• Wed. Oct 5th, 2022

Commonwealth Games: Birmingham's hosting 'exceeded expectations' – BBC

ByWikafever

Aug 11, 2022

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'It feels so proud to be a Brummie'
Birmingham's hosting of the Commonwealth Games has "exceeded everybody's expectations", according to the man in charge of Team England.
The event drew to a close on Monday evening after 11 days of action.
Team England's chef de mission, Mark England, praised the city after the Games finished.
"It has been nothing short of outstanding," he said, adding that everybody should be proud of what they had contributed.
"It is not just those that bought tickets, it is everybody in the West Midlands – from the taxi drivers to the volunteers to the members of the public that have been high-fiving everybody," he said.
"Everybody should be very, very proud of what they have contributed."
Thousands of people bought tickets for events in Birmingham and the West Midlands and an estimated 1.5m people visited the city during the Games.
The closing ceremony, featuring a surprise performance by legendary Birmingham rocker Ozzy Osbourne, was watched by a crowd of 30,000 at the Alexander Stadium as well as TV audiences around the world.
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Commonwealth Games 2022: Best moments from the closing ceremony
Mr England praised Birmingham for presenting the Games in a different way – by using a mixture of old and new venues and also using stadiums elsewhere.
Athletes stayed at the University of Birmingham, the Alexander Stadium, which was used for the athletics, was updated and a new aquatics centre in Sandwell will be used as a pool by residents. The cycling was held at the velodrome in London, built for the Olympics in 2012.
"Birmingham has done very well to showcase the city globally," Mr England said. "I absolutely believe this is just the start."
Ian Ward, the leader of Birmingham City Council, said the Games marked the "beginning of a golden decade of opportunity for Birmingham".
He said as well as making a bid to host the European Athletics Championships, the city would also like to bid for the World Athletics Championships.
Ian Reid, the CEO of Birmingham 2022, said it was also pleasing to hear people discuss whether the city could be a potential Olympic host.
"The great thing from my perspective is that people are talking about it.
"We'd need to be in partnership with potentially another city or two because of the scale of the Olympics, but why not? We've shown we can put on an incredible show."
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Commonwealth Games: International visitors love Birmingham
Away from sport, Mr Ward said Birmingham was also looking "very closely" at making a bid to host Eurovision in 2023.
Mayor of the West Midlands, Andy Street, said the aim had always been to create a lasting legacy from the Games.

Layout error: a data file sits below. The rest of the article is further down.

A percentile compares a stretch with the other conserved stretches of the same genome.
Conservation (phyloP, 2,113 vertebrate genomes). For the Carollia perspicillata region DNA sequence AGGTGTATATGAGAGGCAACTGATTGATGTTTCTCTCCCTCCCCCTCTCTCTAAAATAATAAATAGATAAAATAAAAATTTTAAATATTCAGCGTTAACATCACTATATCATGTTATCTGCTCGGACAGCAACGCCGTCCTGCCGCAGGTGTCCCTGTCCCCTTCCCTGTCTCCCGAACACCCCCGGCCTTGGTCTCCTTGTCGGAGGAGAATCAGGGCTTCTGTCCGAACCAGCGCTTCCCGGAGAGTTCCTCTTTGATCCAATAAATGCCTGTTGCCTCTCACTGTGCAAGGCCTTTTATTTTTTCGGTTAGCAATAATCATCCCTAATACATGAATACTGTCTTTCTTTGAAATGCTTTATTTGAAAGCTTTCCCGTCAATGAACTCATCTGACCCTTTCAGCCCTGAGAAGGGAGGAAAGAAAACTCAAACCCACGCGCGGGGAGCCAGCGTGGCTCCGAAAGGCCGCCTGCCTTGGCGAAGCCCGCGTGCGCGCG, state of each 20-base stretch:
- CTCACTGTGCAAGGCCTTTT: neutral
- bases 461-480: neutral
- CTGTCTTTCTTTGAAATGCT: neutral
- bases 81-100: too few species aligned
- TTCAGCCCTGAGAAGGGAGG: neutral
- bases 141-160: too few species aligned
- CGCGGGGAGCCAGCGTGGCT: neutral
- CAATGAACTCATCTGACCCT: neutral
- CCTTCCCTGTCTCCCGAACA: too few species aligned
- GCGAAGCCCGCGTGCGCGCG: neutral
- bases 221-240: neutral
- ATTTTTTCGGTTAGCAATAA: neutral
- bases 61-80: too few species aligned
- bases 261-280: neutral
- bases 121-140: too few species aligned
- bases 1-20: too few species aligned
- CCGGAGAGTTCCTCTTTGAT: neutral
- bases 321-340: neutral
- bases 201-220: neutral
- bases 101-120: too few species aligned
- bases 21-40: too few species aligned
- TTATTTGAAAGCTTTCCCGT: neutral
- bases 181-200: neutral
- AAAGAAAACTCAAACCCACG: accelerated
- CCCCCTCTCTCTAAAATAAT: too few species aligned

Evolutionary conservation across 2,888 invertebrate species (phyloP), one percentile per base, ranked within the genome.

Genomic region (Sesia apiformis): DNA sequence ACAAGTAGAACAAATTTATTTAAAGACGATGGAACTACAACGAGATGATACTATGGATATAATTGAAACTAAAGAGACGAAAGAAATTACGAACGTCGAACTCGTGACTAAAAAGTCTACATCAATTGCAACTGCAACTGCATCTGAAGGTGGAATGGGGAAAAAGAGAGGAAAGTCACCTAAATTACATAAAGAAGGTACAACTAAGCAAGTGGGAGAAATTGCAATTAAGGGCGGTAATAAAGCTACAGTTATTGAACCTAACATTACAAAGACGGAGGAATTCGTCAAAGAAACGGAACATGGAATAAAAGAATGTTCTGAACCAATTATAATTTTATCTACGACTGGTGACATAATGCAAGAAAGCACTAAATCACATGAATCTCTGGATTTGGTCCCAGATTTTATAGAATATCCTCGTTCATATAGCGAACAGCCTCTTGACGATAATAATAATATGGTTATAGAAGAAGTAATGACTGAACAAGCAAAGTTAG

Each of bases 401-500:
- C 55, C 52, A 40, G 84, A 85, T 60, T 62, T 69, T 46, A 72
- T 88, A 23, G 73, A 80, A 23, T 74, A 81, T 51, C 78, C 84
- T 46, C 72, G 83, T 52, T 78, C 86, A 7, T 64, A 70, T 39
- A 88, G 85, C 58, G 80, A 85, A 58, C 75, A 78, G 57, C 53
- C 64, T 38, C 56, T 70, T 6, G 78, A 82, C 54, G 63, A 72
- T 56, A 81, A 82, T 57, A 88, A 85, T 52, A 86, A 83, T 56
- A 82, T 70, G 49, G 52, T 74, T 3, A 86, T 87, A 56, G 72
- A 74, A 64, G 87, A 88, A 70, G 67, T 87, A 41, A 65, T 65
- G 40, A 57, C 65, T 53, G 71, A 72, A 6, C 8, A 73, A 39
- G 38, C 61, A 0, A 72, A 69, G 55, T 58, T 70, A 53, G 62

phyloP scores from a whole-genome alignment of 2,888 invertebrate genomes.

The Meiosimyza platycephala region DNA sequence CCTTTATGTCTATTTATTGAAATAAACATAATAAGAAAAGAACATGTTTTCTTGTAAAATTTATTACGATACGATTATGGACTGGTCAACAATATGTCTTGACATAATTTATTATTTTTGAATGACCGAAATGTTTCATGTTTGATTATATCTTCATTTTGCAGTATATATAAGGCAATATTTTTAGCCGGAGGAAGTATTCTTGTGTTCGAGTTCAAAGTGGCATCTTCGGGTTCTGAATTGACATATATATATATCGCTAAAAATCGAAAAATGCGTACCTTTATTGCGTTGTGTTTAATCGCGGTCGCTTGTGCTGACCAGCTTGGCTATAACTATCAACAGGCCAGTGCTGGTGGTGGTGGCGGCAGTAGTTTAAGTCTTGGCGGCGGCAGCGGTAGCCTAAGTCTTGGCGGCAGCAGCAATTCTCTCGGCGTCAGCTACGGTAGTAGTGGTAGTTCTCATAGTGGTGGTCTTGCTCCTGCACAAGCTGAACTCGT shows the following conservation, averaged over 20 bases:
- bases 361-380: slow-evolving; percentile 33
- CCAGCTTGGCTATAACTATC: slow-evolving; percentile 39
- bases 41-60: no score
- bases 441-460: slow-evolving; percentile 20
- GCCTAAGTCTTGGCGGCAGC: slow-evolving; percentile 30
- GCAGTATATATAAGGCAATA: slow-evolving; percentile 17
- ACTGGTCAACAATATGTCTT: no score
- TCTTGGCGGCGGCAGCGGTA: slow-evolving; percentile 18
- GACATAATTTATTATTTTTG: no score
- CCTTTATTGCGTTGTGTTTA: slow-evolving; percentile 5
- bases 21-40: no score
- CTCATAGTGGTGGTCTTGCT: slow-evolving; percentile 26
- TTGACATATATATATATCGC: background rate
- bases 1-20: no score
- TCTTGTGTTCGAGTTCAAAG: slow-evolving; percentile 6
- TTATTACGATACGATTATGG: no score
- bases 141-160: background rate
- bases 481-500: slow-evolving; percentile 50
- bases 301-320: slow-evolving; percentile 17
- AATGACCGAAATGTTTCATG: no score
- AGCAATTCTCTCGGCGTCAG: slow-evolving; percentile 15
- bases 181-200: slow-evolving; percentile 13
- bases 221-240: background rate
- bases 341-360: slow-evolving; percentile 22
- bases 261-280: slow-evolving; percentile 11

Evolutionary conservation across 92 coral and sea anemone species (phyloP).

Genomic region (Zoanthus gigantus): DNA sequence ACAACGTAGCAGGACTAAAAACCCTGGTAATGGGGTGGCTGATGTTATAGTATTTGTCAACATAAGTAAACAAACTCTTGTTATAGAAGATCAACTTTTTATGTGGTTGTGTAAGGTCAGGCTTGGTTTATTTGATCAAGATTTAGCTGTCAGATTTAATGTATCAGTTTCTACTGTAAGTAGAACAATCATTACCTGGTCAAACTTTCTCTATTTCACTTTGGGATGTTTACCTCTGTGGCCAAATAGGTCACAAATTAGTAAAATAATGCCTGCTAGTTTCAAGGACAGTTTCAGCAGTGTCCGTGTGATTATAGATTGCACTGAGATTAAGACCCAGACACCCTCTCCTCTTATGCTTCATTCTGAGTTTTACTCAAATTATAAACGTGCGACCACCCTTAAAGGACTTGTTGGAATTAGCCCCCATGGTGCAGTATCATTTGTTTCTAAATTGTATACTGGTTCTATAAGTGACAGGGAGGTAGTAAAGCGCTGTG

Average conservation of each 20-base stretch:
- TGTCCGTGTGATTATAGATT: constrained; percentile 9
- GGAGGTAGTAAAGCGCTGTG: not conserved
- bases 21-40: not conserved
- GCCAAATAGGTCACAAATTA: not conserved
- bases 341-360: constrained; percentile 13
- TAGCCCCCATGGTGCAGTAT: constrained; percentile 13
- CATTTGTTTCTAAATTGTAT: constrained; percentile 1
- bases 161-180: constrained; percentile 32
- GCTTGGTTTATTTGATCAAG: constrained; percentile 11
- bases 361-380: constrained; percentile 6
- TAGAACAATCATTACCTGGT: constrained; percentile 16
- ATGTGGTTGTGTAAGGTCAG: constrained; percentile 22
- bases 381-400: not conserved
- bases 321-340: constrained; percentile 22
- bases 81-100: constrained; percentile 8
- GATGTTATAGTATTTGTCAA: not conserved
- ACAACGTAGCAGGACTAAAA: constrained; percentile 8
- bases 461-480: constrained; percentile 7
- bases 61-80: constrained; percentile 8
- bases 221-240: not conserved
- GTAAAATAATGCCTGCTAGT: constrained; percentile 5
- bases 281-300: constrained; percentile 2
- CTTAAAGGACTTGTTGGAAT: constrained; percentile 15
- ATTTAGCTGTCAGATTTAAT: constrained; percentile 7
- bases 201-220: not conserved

"We said right from the start that these Games had to benefit every community across the West Midlands," he said, adding that the Sandwell Aquatics Centre would be a "world class facility [the community] can use forever".
Organisers recruited 14,000 volunteers who have been praised for helping create a celebratory atmosphere.
"Boy, have we put on a show," said sports minister Nigel Huddleston, who also praised the reception residents gave the Games.
"We knew this would be Birmingham and the West Midlands' opportunity to shine and it has absolutely grasped that opportunity – it has been amazing."
Birmingham took over hosting the event after Durban, which had been named for the role, stepped down in 2017 due to financial constraints.
Former world number one 400m sprinter Katharine Merry, who covered the event, said she felt the city had changed how people see the Commonwealth Games.
"I think Birmingham has really solidified how successful it can be for people to host the event," she said.
"I think the whole of the Commonwealth Games Federation should be delighted Birmingham stuck their hand in the air in 2017."
Celebrities also praised the Games, including Birmingham-based comedian Joe Lycett who tweeted that he was sad it was over.
Never seen my city like it. So sad it’s over. Come see us some time! You’d be very welcome, bab. #Birmigham2022
Sports clubs in the West Midlands have also praised the impact of the event.
Grant Dempsey, the founder of Sunday Running Club in Sutton Coldfield, said: "Last Friday we hit a crazy number, there were over 180 people on a Friday morning at five AM."
But Robert Palmer, the chief executive of Birmingham City Rockets Basketball Club, said while he was pleased people were getting involved in the summer months, he wondered whether it would continue in the dark winter months.
He has called for investment from the government and local authorities "to ensure that those young people that want to play our wonderful sport are able to do so".
Follow BBC West Midlands on Facebook, Twitter and Instagram. Send your story ideas to: newsonline.westmidlands@bbc.co.uk
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